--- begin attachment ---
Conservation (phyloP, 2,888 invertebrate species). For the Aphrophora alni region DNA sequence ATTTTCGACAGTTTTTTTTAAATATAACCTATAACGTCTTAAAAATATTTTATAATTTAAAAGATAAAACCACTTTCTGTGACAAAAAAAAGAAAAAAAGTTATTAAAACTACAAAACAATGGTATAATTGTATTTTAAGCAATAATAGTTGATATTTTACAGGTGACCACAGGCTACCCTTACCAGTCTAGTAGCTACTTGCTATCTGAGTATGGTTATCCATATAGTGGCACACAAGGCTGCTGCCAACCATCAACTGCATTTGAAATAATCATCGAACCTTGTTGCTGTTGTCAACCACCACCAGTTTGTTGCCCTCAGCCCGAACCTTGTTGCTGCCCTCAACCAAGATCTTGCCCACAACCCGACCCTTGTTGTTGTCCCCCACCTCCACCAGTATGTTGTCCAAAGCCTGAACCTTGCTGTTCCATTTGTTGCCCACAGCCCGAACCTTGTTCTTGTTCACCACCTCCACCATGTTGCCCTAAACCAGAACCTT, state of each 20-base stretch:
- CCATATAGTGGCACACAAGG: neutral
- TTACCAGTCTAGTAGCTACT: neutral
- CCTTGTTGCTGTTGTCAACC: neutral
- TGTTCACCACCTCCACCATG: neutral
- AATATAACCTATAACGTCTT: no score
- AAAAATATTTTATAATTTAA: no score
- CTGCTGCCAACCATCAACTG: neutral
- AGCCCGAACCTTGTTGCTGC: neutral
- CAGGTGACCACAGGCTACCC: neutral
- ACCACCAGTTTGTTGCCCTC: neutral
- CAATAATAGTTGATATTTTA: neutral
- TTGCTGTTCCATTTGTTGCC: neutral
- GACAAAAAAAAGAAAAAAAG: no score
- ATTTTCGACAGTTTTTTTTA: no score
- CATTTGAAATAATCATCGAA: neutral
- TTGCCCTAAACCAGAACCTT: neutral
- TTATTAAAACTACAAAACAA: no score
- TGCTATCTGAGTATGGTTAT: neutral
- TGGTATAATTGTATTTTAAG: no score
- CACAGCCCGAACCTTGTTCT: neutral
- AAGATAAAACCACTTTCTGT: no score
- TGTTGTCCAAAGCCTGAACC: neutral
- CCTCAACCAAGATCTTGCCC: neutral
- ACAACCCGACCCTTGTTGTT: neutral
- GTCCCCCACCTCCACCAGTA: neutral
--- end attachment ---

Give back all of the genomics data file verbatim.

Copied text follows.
Conservation (phyloP, 2,888 invertebrate species). For the Aphrophora alni region DNA sequence ATTTTCGACAGTTTTTTTTAAATATAACCTATAACGTCTTAAAAATATTTTATAATTTAAAAGATAAAACCACTTTCTGTGACAAAAAAAAGAAAAAAAGTTATTAAAACTACAAAACAATGGTATAATTGTATTTTAAGCAATAATAGTTGATATTTTACAGGTGACCACAGGCTACCCTTACCAGTCTAGTAGCTACTTGCTATCTGAGTATGGTTATCCATATAGTGGCACACAAGGCTGCTGCCAACCATCAACTGCATTTGAAATAATCATCGAACCTTGTTGCTGTTGTCAACCACCACCAGTTTGTTGCCCTCAGCCCGAACCTTGTTGCTGCCCTCAACCAAGATCTTGCCCACAACCCGACCCTTGTTGTTGTCCCCCACCTCCACCAGTATGTTGTCCAAAGCCTGAACCTTGCTGTTCCATTTGTTGCCCACAGCCCGAACCTTGTTCTTGTTCACCACCTCCACCATGTTGCCCTAAACCAGAACCTT, state of each 20-base stretch:
- CCATATAGTGGCACACAAGG: neutral
- TTACCAGTCTAGTAGCTACT: neutral
- CCTTGTTGCTGTTGTCAACC: neutral
- TGTTCACCACCTCCACCATG: neutral
- AATATAACCTATAACGTCTT: no score
- AAAAATATTTTATAATTTAA: no score
- CTGCTGCCAACCATCAACTG: neutral
- AGCCCGAACCTTGTTGCTGC: neutral
- CAGGTGACCACAGGCTACCC: neutral
- ACCACCAGTTTGTTGCCCTC: neutral
- CAATAATAGTTGATATTTTA: neutral
- TTGCTGTTCCATTTGTTGCC: neutral
- GACAAAAAAAAGAAAAAAAG: no score
- ATTTTCGACAGTTTTTTTTA: no score
- CATTTGAAATAATCATCGAA: neutral
- TTGCCCTAAACCAGAACCTT: neutral
- TTATTAAAACTACAAAACAA: no score
- TGCTATCTGAGTATGGTTAT: neutral
- TGGTATAATTGTATTTTAAG: no score
- CACAGCCCGAACCTTGTTCT: neutral
- AAGATAAAACCACTTTCTGT: no score
- TGTTGTCCAAAGCCTGAACC: neutral
- CCTCAACCAAGATCTTGCCC: neutral
- ACAACCCGACCCTTGTTGTT: neutral
- GTCCCCCACCTCCACCAGTA: neutral